Good culture imbibes the legal team with more trust
Getting the rest of the business to buy in to the work of the legal department can be difficult for in-house lawyers but, showcasing a strong, collegiate culture can go a long way, argues one general counsel.
Speaking on The Corporate Counsel Show, NSW Department of Planning, Industry and Environment James Hebron – who recently won the General Counsel of the Year and Excellence Awards at the 2019 Australian Law Awards – said creating a good culture in the legal team has flow-on benefits outside of wellness.
“Demonstrating the value of the legal function is a notoriously difficult thing. It’s often seen as a cost [centre], but the real value is where we make changes that are not automatically visible, or not easily explicable in terms of metrics, but where we think laterally and create a different outcome that’s better for all the parties for less cost, but an outcome that really achieves better things for the state and the people of the state,” he explained.
“And after you have a culture that is sufficiently creative and lateral thinking and innovative enough to be able to deliver that and be seen to deliver that, then certainly with senior management, that does create an atmosphere of trust where they think, ‘Okay, well you’re not taking us along for a ride, you’re not just wasting money on legal fees, there’s not tens of lawyers sitting in an ivory tower dispensing pages and pages of advice. You guys are here to help’, and that carries a lot of weight.”
Trust obviously is not something you can say, ‘Trust us now, we’re fine’, Mr Hebron continued, noting that it is built up over a long period of time.
“One of the ways in which our culture through trust has impacted the operation of the entire department and the cluster is by providing a central source of truth. The legal team speaks with one voice. There were, in the past, issues where agencies would get competing legal opinions, and that was just an enormous waste of public funds, selectively casting facts to engineer a certain outcome, then using that to support a policy position in negotiations,” he said.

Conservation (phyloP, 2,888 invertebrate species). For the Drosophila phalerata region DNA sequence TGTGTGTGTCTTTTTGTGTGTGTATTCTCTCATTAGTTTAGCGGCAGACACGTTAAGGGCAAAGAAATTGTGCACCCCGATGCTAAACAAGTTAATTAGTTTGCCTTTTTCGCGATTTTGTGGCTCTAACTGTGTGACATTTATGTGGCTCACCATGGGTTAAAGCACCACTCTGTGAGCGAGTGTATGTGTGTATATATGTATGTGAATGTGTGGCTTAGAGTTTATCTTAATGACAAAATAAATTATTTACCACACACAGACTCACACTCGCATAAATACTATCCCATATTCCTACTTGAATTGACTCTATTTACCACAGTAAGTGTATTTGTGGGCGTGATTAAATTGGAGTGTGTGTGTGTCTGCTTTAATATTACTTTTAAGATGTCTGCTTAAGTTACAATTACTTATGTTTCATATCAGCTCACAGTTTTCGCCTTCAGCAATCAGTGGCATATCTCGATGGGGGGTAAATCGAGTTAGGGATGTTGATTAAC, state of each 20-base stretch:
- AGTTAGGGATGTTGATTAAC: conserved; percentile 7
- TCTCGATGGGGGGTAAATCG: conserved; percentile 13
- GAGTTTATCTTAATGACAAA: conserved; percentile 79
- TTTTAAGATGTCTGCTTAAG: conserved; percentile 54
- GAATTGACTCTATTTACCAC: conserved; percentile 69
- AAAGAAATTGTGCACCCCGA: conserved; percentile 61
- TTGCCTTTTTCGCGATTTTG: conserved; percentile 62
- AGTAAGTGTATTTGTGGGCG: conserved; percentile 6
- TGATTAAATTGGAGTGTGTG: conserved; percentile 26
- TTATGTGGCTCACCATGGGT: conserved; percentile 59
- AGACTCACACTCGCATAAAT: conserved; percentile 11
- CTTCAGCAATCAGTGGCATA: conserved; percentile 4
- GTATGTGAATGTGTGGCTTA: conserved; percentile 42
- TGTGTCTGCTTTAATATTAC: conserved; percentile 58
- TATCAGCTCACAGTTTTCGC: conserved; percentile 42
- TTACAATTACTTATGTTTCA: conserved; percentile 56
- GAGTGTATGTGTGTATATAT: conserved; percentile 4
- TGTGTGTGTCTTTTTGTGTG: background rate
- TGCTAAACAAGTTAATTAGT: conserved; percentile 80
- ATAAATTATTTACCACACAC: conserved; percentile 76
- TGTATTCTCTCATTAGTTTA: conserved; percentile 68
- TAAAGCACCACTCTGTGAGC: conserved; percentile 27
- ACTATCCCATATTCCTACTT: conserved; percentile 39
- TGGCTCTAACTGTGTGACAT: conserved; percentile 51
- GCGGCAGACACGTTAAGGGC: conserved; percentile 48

“One of the really good things about having a large cluster is just about all of the land use agencies are within our cluster, so we’re in a position where we can say, ‘Look, we’re going to provide you with this advice, but if this other agency asks, if it’s an issue for them as well, we’re going to provide exactly the same advice. We’re not going to tailor it’, which sounds obvious, but it really annoyed a number of people.
“Initially they felt that they were being betrayed to another agency, we were saying, ‘No, this is a whole of government thing’. And initially there was some pushback, but after people had seen it work on both sides, so that they could see that we weren’t playing favorites, that we’re ‘policy-agnostic’, that’s the term that we use, we just call it as it is, and then that helps shine a light on policy issues or commercial issues.
“That kind of thing has also enabled bridges to be built between agencies that sometimes have fairly different policy drivers,”
In the same conversation, Mr Hebron spoke about what makes an award-winning general counsel.
To listen to Jerome’s full conversation with James Hebron, click below: